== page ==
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Would an object like a wooden bed interfere or block the signal coming from a 802.11 wireless router?

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I don't know why I was voted down, is this not a question about the how our physical reality works? – Mark Rogers Dec 19 '10 at 21:56
My guess would be because of the unclear classification of this site itself; it handles Research questions and introductory questions; probably not an ideal situation. – Noon Silk Dec 19 '10 at 23:05
Yeah, thats a good point, I hadn't fully considered that. Although how does one become an expert without starting from many introductory questions? – Mark Rogers Dec 19 '10 at 23:22
I think you misread Noon's comment. It handles both research AND introductory questions. I think your question was regarded as too plain, though I wouldn't vote it down. – Malabarba Dec 20 '10 at 0:39

The question is about physics, but not in terms easily answerable by a physicist.

  • What is the bed made of (spring mattresses have lots of metal inside)?
  • At what frequency is the source of EM waves?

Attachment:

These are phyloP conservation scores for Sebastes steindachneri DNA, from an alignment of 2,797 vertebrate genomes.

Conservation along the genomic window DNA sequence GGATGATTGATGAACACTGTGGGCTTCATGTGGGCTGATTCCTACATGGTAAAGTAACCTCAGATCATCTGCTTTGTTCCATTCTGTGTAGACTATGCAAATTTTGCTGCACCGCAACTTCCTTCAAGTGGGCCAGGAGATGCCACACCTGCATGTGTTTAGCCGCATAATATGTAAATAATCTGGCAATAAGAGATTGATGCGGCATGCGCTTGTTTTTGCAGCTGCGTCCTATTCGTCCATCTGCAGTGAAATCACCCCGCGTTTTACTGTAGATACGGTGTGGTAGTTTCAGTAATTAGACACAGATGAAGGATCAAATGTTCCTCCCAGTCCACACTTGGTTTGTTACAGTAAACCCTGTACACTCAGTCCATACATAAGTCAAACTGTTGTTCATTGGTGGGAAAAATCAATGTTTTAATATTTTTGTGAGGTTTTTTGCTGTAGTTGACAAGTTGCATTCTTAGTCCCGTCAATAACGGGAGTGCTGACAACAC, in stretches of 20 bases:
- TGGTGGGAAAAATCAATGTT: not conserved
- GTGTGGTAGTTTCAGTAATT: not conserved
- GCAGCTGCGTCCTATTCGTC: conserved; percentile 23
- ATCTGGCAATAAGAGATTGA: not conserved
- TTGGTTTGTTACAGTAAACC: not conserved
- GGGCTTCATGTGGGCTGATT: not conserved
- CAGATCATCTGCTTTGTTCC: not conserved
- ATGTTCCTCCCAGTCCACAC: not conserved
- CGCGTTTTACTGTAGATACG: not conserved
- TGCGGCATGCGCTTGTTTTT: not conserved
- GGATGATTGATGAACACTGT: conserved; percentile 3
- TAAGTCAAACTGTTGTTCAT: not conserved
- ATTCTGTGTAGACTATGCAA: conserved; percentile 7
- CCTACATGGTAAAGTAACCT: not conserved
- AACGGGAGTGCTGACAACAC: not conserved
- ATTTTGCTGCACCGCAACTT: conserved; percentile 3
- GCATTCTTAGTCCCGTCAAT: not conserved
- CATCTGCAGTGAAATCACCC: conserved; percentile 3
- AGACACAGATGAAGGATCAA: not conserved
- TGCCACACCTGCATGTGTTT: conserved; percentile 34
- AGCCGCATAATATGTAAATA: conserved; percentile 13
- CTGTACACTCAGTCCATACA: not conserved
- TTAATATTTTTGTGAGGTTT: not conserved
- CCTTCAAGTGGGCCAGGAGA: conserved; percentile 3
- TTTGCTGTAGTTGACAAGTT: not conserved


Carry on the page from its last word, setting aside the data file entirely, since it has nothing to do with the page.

• Where are you measuring the waves w.r.t. the bed and router?


In general, yes there will be some dampening, depending on the factors above.

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But don't you see it was answerable: "yes there will be some dampening, depending on the factors above." This is one such answer. It's an easy question. – Mark Rogers Dec 19 '10 at 22:51
I didn't vote you down. The question should be improved though :-) – Sklivvz Dec 19 '10 at 22:56
Cool, thanks for the answer and advice. – Mark Rogers Dec 19 '10 at 23:07

WiFi signals are just microwaves, so they are affected by the same things. If something would prevent a microwave oven from working, there is a good chance it will also block a wireless signal.

In case of a wooden bed, humidity in the wood could reduce the signal, although not by much. Even if wood would absorb microwaves, a bed is typically not a massive slab of it, but has openings between the slats etc.. You would more likely get an effect from any springs in the matress. Other things that commonly weaken the signal are steel in reenforced concrete walls, and anti-glare coatings on windows.

This would be a great case for an experiment btw..

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